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operational amplifier

operational amplifier (op-amp) A very high gain voltage amplifier having a differential input, i.e. its output voltage is proportional to (and very much greater than) the voltage difference between its two inputs. Operational amplifiers usually have feedback circuits of resistors and/or capacitors connected between their output and inputs. These circuits make op-amps operate as voltage amplifiers with a gain precisely defined by the values of the resistors, or else enable them to perform mathematical operations, such as integration, or signal-conditioning functions, such as filtering. Operational amplifiers are generally employed in linear circuits, but with the addition of nonlinear components (e.g. diodes) other functions such as precision rectification and logarithmic amplification can be effected.

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operational amplifier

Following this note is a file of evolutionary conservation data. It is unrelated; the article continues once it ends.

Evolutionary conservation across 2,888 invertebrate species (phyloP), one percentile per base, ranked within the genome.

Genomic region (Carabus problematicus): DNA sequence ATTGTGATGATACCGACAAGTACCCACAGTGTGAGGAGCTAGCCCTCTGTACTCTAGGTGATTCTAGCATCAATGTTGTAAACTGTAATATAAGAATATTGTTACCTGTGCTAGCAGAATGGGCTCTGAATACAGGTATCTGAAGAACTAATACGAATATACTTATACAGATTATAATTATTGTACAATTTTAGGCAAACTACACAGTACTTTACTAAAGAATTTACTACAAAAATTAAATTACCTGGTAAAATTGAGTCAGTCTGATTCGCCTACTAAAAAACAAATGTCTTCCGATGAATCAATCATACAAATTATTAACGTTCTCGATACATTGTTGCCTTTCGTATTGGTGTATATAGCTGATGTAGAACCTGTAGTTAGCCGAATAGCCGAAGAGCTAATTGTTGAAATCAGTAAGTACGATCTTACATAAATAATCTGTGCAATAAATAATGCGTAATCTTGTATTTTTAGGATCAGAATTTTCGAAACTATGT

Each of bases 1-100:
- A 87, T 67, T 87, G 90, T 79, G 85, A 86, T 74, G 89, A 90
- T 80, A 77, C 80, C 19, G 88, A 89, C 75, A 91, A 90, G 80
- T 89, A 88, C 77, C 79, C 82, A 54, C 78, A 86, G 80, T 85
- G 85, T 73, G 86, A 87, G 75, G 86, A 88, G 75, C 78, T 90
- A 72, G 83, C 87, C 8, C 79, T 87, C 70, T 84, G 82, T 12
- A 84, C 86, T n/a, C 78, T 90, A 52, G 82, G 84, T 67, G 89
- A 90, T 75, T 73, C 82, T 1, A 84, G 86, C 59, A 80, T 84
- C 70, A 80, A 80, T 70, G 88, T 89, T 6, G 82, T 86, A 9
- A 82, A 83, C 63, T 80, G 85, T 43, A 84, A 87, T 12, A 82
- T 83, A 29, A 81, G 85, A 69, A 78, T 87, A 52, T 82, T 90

operational amplifier,amplifier whose output voltage is proportional to the negative of its input voltage and that boosts the amplitude of an input signal many times, i.e., has a very high gain. It is usually connected so that part of the output is fed back to the input. Operational amplifiers were originally developed to be used in synthesizing mathematical operations in analog computers, hence their name. Because of recent advances in semiconductor technology, they have become available as integrated circuits. They are widely used when a closely controlled amount of gain or some form of signal processing is necessary in an electronic system.

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